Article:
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-   -   "letting in" to studs (http://www.diychatroom.com/f15/letting-studs-128032/)

ratherbefishing 12-29-2011 12:18 AM

"letting in" to studs
 
I want to "let in" a 2x12 into an existing stud wall, to use as support for a bench. Drywall is off one side. I figure I can nibble it out with a circular saw, then knock the waste out with a hammer. Clean up with a RO sander for glue. Or, sister a 2x4 scrap to the side, use a router, remove the sister. Any better/easier ideas?

chrisBC 12-29-2011 01:32 AM

I don't really understand-if you want the 2x12 to be flush to the studs, i'd just nail it in blocking.

If you want it to stick out a big and want to notch it into the framing, i'd just make a bunch of passes with a skilsaw set at depth, after you chalk lines of the size. Then clean up with a chisel. If you are worried about keeping the skillsaw strait and not cutting into the wood more than you want, then run it along a board screwed onto the studs.

ratherbefishing 12-30-2011 10:55 PM

Yeah, Chris, I need the 2x12 to end up flush with the studs. It will end up behind cement board and tile, to support a shower seat. Multiple cuts, 1.5" deep, then knock out the waste. I was wondering if there's a way to get the bottom of the cut cleaner, for a glue joint. I can clean it up with a chisel or sander. First, I figured I'd see if anyone had a quicker or better way.

woodworkbykirk 12-30-2011 11:12 PM

theres absolutely no problem with letting into studs. if you have a steady hand you can do it with a laminate trimmer equipped with a straight cut bit also.

but making multiple kerfs in the studs will work, you jut have to clean up the joint a little bit with a chisel

Bud Cline 12-30-2011 11:22 PM

http://innoviscorp.com/better-bench

abracaboom 12-31-2011 05:42 AM

Making 1-1/2" deep cuts every inch or so, knocking the waste off with a hammer, and cleaning it up a bit with a chisel is all you need. You'd be wasting your time trying to smooth what's left of the 2x4 with a router, because you don't need a glue joint there. If you still want it smooth, a sharp chisel will always beat a router for doing that job.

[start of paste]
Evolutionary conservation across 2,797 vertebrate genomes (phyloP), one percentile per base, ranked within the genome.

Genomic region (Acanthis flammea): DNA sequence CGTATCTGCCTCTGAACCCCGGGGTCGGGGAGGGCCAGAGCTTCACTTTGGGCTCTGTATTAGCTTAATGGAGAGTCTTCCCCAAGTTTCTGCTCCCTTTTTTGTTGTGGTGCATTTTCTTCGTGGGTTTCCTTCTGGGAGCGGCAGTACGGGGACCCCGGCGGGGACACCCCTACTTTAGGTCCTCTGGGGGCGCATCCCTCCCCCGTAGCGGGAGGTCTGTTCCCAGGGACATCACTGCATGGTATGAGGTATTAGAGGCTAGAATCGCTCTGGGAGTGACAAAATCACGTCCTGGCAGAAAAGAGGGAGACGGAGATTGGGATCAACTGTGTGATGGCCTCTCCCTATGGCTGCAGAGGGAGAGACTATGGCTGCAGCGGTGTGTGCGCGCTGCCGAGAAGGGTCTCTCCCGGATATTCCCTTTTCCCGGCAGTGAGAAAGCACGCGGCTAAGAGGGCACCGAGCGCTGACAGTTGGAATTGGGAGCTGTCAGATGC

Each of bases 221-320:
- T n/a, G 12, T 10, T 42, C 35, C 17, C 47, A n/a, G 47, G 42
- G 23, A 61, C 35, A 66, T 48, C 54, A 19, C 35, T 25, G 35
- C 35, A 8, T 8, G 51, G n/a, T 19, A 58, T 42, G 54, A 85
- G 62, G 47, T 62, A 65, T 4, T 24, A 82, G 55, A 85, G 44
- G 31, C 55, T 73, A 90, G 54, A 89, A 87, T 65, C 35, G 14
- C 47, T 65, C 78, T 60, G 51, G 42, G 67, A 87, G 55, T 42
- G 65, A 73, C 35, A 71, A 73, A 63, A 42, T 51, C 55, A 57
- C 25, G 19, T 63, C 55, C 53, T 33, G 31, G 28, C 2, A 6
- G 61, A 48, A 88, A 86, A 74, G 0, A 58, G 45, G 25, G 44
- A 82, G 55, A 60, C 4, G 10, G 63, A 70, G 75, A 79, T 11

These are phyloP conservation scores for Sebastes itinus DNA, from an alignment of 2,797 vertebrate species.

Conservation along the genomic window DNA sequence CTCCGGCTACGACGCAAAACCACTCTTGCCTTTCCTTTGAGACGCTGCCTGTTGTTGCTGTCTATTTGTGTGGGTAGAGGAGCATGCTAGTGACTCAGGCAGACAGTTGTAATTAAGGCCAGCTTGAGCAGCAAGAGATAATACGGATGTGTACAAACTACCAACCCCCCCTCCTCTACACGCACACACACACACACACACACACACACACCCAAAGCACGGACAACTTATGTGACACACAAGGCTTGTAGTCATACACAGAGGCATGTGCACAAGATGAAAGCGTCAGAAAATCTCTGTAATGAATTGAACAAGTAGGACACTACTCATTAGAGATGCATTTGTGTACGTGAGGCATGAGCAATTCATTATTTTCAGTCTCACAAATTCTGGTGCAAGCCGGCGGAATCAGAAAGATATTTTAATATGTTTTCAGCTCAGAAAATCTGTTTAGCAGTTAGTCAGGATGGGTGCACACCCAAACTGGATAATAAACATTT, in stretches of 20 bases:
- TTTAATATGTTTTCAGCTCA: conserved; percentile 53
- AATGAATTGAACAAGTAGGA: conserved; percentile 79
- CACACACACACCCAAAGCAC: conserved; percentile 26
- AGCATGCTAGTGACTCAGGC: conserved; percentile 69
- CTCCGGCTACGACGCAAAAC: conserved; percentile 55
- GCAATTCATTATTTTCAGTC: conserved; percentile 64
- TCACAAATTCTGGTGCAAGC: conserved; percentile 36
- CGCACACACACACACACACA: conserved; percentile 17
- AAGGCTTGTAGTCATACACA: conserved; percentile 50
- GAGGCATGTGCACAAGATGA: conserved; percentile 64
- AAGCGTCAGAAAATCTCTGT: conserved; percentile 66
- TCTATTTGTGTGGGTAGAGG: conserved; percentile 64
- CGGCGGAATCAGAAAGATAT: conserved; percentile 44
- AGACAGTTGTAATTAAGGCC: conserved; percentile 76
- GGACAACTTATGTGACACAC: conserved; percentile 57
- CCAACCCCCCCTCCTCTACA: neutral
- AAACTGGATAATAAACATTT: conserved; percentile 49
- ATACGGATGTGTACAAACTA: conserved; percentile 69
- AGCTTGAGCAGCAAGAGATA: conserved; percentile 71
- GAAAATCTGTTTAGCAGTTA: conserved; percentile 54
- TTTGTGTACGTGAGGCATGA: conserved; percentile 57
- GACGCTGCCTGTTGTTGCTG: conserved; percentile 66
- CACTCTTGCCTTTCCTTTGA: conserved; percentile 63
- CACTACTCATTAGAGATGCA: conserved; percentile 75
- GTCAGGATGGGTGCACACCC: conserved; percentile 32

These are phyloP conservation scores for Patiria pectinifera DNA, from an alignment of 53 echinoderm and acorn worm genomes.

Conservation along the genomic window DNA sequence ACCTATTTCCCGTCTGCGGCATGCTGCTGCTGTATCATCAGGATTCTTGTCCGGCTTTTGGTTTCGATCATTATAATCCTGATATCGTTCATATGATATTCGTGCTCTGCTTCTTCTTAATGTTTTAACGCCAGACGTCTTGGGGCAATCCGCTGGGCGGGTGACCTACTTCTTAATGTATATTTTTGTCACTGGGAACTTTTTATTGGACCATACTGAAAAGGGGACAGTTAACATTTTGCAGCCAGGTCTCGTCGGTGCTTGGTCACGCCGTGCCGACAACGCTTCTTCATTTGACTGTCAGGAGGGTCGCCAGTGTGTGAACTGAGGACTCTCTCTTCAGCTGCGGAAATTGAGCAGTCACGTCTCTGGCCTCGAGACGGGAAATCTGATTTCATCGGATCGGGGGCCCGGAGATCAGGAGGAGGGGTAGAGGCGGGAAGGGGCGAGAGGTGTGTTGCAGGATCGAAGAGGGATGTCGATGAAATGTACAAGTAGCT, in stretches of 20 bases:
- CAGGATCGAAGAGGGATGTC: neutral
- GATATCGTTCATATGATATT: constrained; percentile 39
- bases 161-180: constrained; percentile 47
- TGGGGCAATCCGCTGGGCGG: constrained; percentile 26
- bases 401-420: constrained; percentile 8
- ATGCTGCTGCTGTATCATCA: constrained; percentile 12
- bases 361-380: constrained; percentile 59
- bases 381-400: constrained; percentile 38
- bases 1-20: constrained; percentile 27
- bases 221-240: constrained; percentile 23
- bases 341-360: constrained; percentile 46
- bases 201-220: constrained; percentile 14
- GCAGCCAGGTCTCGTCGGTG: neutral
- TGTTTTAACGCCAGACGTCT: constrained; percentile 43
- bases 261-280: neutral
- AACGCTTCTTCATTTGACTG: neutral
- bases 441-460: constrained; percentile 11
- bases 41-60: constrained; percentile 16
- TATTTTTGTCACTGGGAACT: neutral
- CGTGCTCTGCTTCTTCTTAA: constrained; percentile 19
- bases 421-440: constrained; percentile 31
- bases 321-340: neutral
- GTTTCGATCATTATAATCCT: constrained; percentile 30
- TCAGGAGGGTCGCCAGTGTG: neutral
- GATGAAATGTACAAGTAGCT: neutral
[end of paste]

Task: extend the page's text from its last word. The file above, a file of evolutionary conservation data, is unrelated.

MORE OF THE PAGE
ratherbefishing 12-31-2011 09:15 AM

Bud, thanks for the link. But this is a folding bench, and it cantilevers off the framing. I've got a nice chunk of 2x12 left over. I figured I'd let it into the studs, glue and screw.

woodworkbykirk 12-31-2011 09:35 AM

routers are used for this sort of thing all the time abra, for mortising hinges, cutting out rough openings in sheathing and all sorts of joinery tasks.,. set the router to depth on a plunge base and go. theres too much tuning time for the depth with a chisel.

titanoman 12-31-2011 10:20 AM

Why not just use the 1-1/2" side of the skilsaw table as a guide and bury the saw into the side of the studs, then complete the cuts with the saw set at 1-1/2" across the face of the studs? No chiseling etc.

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Gary in WA 12-31-2011 01:37 PM

I rather see the 2x cut to fit between the studs, not reducing them from 3-1/2" to 2" cutting out 43%. Might make for a weaker stud wall, especially with added weight pulling from the side where you notched, and tile wall above and below- that doesn't take flexing well..... Be sure to make it a snug fit, glue and screw/fasten with proper length, if you go that route.

Gary

chrisBC 12-31-2011 03:37 PM

Yeah, I would cut and nail in as blocking. I've done this with 2x10 and 2x12 as support for heavy awnings and canopies, should be plenty strong.


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